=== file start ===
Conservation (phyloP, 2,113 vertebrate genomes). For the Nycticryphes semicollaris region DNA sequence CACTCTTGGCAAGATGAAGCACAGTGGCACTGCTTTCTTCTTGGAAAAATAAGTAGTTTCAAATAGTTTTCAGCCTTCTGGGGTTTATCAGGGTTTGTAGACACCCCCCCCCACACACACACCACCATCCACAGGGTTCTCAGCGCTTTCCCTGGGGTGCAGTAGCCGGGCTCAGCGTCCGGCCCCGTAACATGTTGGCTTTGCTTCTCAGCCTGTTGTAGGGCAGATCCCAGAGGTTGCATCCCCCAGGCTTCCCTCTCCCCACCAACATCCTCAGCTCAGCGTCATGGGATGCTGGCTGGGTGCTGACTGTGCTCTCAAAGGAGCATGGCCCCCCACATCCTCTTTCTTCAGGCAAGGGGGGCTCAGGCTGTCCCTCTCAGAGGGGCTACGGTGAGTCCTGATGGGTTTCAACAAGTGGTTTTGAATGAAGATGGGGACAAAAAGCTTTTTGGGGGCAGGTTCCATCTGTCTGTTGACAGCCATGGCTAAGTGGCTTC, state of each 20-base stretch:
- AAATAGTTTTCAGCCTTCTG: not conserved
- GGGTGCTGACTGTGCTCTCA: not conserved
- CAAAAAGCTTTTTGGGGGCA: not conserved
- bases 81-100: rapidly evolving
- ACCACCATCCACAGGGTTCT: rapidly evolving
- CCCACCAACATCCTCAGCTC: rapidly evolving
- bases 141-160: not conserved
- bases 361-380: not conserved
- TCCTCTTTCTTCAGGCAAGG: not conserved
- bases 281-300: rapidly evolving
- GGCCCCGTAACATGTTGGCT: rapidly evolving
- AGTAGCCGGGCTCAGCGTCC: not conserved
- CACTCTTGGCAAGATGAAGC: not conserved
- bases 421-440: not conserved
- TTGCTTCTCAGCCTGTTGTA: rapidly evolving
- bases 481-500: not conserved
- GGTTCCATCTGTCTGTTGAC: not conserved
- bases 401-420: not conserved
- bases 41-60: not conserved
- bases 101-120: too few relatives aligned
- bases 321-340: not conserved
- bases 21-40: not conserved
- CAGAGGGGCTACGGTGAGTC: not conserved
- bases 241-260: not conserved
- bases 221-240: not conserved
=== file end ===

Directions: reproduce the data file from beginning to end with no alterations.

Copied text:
Conservation (phyloP, 2,113 vertebrate genomes). For the Nycticryphes semicollaris region DNA sequence CACTCTTGGCAAGATGAAGCACAGTGGCACTGCTTTCTTCTTGGAAAAATAAGTAGTTTCAAATAGTTTTCAGCCTTCTGGGGTTTATCAGGGTTTGTAGACACCCCCCCCCACACACACACCACCATCCACAGGGTTCTCAGCGCTTTCCCTGGGGTGCAGTAGCCGGGCTCAGCGTCCGGCCCCGTAACATGTTGGCTTTGCTTCTCAGCCTGTTGTAGGGCAGATCCCAGAGGTTGCATCCCCCAGGCTTCCCTCTCCCCACCAACATCCTCAGCTCAGCGTCATGGGATGCTGGCTGGGTGCTGACTGTGCTCTCAAAGGAGCATGGCCCCCCACATCCTCTTTCTTCAGGCAAGGGGGGCTCAGGCTGTCCCTCTCAGAGGGGCTACGGTGAGTCCTGATGGGTTTCAACAAGTGGTTTTGAATGAAGATGGGGACAAAAAGCTTTTTGGGGGCAGGTTCCATCTGTCTGTTGACAGCCATGGCTAAGTGGCTTC, state of each 20-base stretch:
- AAATAGTTTTCAGCCTTCTG: not conserved
- GGGTGCTGACTGTGCTCTCA: not conserved
- CAAAAAGCTTTTTGGGGGCA: not conserved
- bases 81-100: rapidly evolving
- ACCACCATCCACAGGGTTCT: rapidly evolving
- CCCACCAACATCCTCAGCTC: rapidly evolving
- bases 141-160: not conserved
- bases 361-380: not conserved
- TCCTCTTTCTTCAGGCAAGG: not conserved
- bases 281-300: rapidly evolving
- GGCCCCGTAACATGTTGGCT: rapidly evolving
- AGTAGCCGGGCTCAGCGTCC: not conserved
- CACTCTTGGCAAGATGAAGC: not conserved
- bases 421-440: not conserved
- TTGCTTCTCAGCCTGTTGTA: rapidly evolving
- bases 481-500: not conserved
- GGTTCCATCTGTCTGTTGAC: not conserved
- bases 401-420: not conserved
- bases 41-60: not conserved
- bases 101-120: too few relatives aligned
- bases 321-340: not conserved
- bases 21-40: not conserved
- CAGAGGGGCTACGGTGAGTC: not conserved
- bases 241-260: not conserved
- bases 221-240: not conserved